Super Floss is essentially regular floss with a rigid end. It’s similar to a floss threader, but it saves you from the process of having to insert the floss through the threader. All you have to do is take the stiff end of the Super Floss, guide it underneath the metal wire and start cleaning.
Super Floss (on Amazon) is readily available, and it’s easier to use than a floss threader. However, you might need to buy multiple packs of Super Floss each month for flossing, and it’s not as reusable as a floss threader.
If you’re someone who finds regular flossing painful, then dental tape is a good alternative. It’s very helpful if you don’t already have the habit of flossing before getting braces.
If you have very sensitive gums, consider using dental tape (on Amazon) because it’s soft, smooth, and thin — and it’ll glide between your teeth easily for cleaning. There’s also no learning curve when it comes to using dental tape since the flossing technique is very similar to that of regular floss.
Interdental brushes are small, thin brushes with soft bristles. They’re helpful for cleaning the space between your teeth and the metal wire of the braces, and they effectively remove plaque and food particles stuck in hard-to-reach areas of your mouth.
To use an interdental brush as a flossing alternative, you need to place it between your teeth and brush the area gently. Then, move the brush underneath the metal wire for cleaning.
Interdental brushes (on Amazon) are a great alternative for you if regular flossing with braces causes you discomfort. These brushes also come in multiple sizes for all types of braces.
Orthodontic Floss Picks
Orthodontic floss picks (on Amazon) are a faster alternative to regular floss picks, and they give the same results. These picks are designed in a way that allows the floss to only go through the bracket of your braces and not through the wires.
These picks are easy to use, and you can slide them between your teeth and metal wire without much effort. If you have braces, this floss is highly recommended.
A Waterpik (on Amazon) is a device that cleans the area between your teeth and along the gumline with a stream of pressurized water. It removes plaque and food debris and effectively protects your mouth from breeding bacteria and infections around the braces.
If you find flossing too complex, then a Waterpik is a great option for you because you don’t need to learn a tough technique to use it. You just have to direct the tip of the Waterpik along different areas of your mouth for cleaning. It’s also effective at cleaning braces and can remove dirt from areas that regular floss can’t access.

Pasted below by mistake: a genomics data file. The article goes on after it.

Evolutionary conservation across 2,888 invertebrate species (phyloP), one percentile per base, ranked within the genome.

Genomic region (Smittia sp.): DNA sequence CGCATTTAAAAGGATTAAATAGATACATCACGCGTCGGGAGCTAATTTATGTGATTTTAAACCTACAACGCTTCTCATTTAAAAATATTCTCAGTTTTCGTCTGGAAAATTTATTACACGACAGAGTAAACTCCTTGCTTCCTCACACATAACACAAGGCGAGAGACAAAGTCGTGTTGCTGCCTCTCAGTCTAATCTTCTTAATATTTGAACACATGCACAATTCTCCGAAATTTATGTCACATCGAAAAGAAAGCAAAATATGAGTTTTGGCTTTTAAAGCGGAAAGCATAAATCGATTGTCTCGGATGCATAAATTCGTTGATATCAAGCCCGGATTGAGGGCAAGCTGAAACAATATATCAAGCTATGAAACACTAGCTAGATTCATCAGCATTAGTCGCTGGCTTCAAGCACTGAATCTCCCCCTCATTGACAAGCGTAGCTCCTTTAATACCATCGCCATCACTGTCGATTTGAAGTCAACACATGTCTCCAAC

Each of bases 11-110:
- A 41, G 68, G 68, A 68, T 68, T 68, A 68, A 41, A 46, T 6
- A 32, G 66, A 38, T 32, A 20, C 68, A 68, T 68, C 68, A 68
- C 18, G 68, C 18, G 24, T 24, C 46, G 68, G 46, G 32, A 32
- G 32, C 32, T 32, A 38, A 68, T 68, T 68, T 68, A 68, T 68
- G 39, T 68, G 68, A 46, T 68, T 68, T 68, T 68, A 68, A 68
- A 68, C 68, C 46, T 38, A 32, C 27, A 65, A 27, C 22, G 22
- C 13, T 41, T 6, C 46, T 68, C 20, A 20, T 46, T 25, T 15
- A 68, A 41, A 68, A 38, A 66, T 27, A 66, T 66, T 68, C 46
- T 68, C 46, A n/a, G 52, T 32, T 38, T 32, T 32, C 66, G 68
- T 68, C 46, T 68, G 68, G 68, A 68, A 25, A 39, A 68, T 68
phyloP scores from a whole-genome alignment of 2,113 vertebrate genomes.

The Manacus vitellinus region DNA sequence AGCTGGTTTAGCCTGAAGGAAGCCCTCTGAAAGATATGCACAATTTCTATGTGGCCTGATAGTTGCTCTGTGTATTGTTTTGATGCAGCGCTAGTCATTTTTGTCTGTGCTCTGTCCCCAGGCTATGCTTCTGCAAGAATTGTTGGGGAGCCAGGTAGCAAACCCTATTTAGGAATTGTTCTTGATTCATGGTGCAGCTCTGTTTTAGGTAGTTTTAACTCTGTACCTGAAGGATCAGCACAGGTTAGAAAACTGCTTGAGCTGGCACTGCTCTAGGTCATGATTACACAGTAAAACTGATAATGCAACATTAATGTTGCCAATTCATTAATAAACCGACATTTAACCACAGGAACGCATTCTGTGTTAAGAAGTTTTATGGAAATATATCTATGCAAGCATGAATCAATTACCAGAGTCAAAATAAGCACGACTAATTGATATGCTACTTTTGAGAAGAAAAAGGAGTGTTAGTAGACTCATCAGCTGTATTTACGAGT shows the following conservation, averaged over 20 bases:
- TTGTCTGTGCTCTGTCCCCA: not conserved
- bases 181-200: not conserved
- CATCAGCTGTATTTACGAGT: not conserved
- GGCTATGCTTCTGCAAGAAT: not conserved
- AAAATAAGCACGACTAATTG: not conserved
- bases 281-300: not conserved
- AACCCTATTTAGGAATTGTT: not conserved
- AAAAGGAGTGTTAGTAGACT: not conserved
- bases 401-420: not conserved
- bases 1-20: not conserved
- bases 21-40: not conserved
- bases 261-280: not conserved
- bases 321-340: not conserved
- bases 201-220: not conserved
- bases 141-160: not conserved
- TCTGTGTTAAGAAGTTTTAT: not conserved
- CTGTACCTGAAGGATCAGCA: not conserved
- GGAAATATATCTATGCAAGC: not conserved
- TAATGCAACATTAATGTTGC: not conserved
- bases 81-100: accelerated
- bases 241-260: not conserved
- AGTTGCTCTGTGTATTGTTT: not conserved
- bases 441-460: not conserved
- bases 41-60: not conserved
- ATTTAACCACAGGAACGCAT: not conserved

If your gums bleed or swell because of regular floss, then try a water flosser. Even though Waterpik is expensive, it’s a one-time investment, and you’ll end up paying less in the long run.
How Often Should You Floss With Braces?
If you have braces, you should floss at least once or twice a day to maintain good oral hygiene. You can floss in the morning after waking up and at night before going to bed.
It’s highly recommended that you floss after eating. You should also avoid sugary, sticky, and crunchy foods to protect your braces.
Flossing once or twice daily will remove the food particles and other deposits stuck between your teeth, gum line, and braces, and it will highly reduce the risk of oral diseases.
Even though flossing with braces may feel like a chore, it’s better to take care of your oral hygiene than to suffer the harmful consequences later.
How Long Does It Take to Floss With Braces?
You might think that flossing seems time-consuming, but it can be done relatively quickly, and is worth every second.
If you have braces, you may need to floss for about 10 minutes to clean your mouth thoroughly. Initially, you might be slower, but when you get the hang of it, you’ll floss at a faster pace.
So, give yourself time to develop the habit of flossing and learn how to floss properly. It might seem like a waste of time, but it’s definitely not if you consider how much time you might spend at the dentist if you neglect flossing!